From Possessive to Existential: Change and Preservation in the

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From Possessive to Existential: Change and Preservation in the
From Possessive to Existential:
Change and Preservation in the History of Portuguese
Juanito Avelar
Universidade Estadual de Campinas/FAPESP
Dinah Callou
Universidade Federal do Rio de Janeiro/CNPq
In Brazilian Portuguese (BP), the verb haver ‘to exist’ can be replaced by the possessive ter ‘to
have’ in existential constructions (1). An intriguing aspect of this variation is that ter weakens the
definiteness restriction on complements (Viotti 2002, Avelar 2004) while haver triggers such
restriction (2).
(1)
Tem/ Há crianças aqui.
have/exist children here
‘There are children here.’
(2)
Hoje tem/??há o jogo do Brasil.
today have/exist the game of-the Brazil
‘Brazil's team is playing today’
Lit: ‘Today there is the game of Brazil.’
We will show that this contrast is due to the fact that, although ter has been reanalyzed as
existential, it retains the selection properties of possessive sentences, in which there are no
constraints on the selection of definite complements. We also argue that the selection properties of
haver have been preserved since Old Portuguese (OP), when it could be used as a possessive (3).
(3)
...priuilegios que am as eygreias
privileges that have the churches
“…privileges that the churches have…”
(14th century)
To support this hypothesis, we analyze two samples: 1528 existential clauses from spoken
contemporary BP and 200 haver/ter-possessive clauses in OP (from the 13th to the 16th century).
Regarding definiteness, the same contrast is observed in both periods. As in BP, haver clearly
exhibited definiteness restrictions as a possessive in OP: 83% of the possessive sentences with this
item show non-definite complements. The semantic characterization [+/- material] of the verbal
complement (pen, car versus fun, faith) is also analysed: in BP, [+material] complements show a
frequency of 70% with existential ter, but do not exceed 12% with haver, and the same tendency is
observed in OP with the possessive version of the same verbs. Another fact reinforcing the
preservation of selection properties involves conditions on the subject position: in BP, existential
clauses with ter, but not those with haver, may occur with the expletive-like category você ‘you’ in
subject position (4). This contrast can be explained if we consider that ter-constructions don’t lose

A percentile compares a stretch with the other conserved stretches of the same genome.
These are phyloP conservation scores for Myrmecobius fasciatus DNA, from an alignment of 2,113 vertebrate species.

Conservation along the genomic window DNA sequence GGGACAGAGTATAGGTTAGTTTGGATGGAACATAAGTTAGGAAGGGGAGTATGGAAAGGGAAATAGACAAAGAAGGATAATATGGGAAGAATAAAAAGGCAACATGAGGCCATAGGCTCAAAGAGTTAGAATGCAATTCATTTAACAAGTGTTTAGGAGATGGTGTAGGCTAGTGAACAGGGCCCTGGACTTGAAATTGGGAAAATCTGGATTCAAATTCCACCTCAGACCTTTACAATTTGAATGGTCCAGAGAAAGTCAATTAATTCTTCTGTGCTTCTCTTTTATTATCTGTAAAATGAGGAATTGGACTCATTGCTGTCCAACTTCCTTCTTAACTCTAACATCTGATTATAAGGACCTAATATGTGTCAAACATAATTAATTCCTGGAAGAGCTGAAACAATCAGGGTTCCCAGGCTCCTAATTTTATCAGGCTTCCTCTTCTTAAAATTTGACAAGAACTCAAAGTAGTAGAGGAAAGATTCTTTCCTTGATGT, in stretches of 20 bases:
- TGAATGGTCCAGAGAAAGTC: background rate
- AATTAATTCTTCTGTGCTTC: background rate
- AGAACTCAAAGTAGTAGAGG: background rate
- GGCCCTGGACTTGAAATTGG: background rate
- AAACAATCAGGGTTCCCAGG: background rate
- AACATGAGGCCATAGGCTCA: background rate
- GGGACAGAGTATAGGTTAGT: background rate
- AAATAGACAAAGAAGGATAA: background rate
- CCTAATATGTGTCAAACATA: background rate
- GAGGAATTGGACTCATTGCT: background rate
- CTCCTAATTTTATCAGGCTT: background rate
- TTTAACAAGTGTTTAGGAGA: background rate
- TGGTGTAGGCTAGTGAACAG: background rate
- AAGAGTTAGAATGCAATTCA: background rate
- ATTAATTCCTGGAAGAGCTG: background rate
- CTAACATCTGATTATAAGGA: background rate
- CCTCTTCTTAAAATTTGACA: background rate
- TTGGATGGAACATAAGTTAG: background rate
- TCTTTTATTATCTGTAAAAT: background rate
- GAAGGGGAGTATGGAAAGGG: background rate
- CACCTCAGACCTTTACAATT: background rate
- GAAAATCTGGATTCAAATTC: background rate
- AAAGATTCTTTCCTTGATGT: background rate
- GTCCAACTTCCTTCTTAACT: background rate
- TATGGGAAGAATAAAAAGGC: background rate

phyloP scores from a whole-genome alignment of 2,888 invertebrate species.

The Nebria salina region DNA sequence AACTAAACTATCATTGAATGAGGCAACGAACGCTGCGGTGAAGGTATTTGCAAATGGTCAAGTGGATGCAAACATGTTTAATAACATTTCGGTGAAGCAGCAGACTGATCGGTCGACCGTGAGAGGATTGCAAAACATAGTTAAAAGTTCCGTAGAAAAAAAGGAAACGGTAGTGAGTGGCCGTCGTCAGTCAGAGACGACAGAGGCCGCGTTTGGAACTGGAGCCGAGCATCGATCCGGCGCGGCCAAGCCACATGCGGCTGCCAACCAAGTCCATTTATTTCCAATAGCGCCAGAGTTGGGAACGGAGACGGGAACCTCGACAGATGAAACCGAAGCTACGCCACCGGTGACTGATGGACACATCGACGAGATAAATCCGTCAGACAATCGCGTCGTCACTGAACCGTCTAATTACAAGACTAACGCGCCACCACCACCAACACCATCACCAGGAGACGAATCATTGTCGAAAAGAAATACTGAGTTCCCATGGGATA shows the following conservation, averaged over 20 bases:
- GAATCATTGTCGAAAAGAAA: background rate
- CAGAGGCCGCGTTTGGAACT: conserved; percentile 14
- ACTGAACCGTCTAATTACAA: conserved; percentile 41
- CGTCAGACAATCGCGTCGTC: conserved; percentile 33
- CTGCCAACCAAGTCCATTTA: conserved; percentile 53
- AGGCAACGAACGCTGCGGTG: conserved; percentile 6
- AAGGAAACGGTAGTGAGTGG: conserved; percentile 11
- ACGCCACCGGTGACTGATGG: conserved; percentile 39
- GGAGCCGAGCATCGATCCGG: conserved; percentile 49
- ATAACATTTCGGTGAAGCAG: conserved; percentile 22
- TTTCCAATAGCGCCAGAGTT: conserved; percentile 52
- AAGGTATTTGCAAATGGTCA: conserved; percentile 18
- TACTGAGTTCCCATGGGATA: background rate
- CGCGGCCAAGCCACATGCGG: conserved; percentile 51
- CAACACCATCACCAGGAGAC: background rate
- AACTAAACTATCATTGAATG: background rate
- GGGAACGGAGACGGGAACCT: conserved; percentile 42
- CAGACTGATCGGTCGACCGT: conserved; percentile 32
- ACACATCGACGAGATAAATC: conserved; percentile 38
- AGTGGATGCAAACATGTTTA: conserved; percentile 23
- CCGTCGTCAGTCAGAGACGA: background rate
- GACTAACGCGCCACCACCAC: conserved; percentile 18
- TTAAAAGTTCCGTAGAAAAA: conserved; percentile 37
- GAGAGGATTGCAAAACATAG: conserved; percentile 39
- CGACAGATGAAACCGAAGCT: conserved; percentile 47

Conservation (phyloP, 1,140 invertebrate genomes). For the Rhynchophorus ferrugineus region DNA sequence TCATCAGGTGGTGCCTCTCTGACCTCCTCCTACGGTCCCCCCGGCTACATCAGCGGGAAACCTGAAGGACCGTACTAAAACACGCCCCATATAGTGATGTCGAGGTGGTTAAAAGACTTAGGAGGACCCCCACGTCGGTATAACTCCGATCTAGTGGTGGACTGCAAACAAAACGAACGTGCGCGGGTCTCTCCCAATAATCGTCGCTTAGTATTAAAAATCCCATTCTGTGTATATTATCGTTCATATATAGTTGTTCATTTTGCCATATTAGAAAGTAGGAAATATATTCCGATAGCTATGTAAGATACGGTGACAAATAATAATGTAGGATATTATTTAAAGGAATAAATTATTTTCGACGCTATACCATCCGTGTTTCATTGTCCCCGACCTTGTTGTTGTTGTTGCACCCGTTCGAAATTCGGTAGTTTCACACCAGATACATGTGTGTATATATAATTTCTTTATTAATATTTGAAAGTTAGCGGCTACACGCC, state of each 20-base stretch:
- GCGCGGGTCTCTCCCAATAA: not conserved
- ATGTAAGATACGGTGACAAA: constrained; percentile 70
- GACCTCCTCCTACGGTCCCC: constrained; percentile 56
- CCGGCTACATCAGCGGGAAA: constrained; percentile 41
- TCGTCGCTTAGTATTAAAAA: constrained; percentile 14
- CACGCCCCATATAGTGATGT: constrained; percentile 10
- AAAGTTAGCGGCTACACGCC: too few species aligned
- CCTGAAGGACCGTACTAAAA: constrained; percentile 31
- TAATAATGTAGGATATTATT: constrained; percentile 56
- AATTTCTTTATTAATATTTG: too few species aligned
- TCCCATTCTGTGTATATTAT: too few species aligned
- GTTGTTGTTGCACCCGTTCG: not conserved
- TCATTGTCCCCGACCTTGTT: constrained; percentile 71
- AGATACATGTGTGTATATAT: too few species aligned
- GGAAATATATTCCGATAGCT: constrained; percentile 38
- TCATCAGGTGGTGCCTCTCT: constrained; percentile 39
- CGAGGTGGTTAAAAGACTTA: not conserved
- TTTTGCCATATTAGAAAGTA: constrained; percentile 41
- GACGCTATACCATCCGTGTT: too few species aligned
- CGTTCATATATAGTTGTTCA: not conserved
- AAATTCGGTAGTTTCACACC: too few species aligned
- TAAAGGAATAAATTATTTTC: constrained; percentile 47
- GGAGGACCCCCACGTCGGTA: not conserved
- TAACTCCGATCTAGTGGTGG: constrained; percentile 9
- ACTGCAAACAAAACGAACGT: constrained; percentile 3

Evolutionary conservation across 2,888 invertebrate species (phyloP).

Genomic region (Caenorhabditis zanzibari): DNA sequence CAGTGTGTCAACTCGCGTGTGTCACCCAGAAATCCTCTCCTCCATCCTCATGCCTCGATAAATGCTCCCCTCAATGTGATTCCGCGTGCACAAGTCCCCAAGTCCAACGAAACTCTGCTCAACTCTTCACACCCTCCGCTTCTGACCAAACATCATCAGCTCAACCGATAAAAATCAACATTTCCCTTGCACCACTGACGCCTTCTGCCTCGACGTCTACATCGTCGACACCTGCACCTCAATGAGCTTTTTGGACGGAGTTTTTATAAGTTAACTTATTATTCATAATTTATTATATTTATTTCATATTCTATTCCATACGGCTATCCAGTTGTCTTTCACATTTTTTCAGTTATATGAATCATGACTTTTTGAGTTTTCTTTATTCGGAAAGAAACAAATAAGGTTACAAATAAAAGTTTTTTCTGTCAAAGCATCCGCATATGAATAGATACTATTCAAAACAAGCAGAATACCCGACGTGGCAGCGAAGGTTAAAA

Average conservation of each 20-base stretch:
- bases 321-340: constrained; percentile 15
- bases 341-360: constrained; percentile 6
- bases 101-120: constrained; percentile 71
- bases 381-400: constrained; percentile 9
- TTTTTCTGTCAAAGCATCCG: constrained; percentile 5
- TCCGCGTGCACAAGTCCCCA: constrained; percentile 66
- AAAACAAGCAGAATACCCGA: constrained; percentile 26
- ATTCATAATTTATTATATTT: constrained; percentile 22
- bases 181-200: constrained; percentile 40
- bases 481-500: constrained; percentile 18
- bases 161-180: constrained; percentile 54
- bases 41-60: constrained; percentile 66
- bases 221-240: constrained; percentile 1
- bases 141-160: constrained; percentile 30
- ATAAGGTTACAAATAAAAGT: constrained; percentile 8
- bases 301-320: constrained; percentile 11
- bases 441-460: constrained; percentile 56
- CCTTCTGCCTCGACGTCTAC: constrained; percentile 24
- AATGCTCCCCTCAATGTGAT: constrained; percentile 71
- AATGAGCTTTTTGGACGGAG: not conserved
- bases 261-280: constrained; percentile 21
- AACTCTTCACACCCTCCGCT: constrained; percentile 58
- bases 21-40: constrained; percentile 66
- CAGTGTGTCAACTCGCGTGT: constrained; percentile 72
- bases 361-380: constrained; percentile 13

the possibility of having a filled subject position even as an existential verb and that, in contrast,
haver, an impersonal verb, cannot receive an expletive. However, when haver lost the possessive
status and became existential, it usually occurred with a deictic adverb as a subject (5) - (Said Ali
1964, Mattos e Silva 1997), which means that, although haver has lost the possibility of receiving a
subject in contemporary Portuguese, it exhibited this property in its first stages as an existential.
(4)
Você tem/*há florestas no Brasil.
you have/exist forests in-the Brazil
‘There are forests in Brazil.’
(5)
não ha i segredo
not exist there secret
‘There is no secret.’
(16th century)
To sum up, the data analyzed reveal a crucial aspect of the relevant changes in the history of
Portuguese: the existential versions of ter and haver in BP have inherited syntactic-semantic aspects
of their possessive versions, which shows that an item can emerge into a new context without
changing its essential selection properties.
References
Avelar, J. 2004. Dinâmicas Morfossintáticas com ‘Ter’, ‘Ser’ e ‘Estar’ no Português Brasileiro.
Master's Thesis. IEL/Unicamp.
Mattos e Silva, R. V. 1997. Observações sobre a Variação no Uso dos Verbos ‘Ser’, ‘Estar’,
‘Haver’, ‘Ter’ no Galego-Português Ducentista. Estudos Lingüísticos, 19. pp. 253-286.
Said Ali, M. 1964. Gramática Histórica da Língua Portuguesa. São Paulo: Melhoramentos.
Viotti, E. 2002. Sobre o Efeito de Definitude nas Sentenças Existenciais. Revista do GEL, Número
Especial. pp. 127-153.

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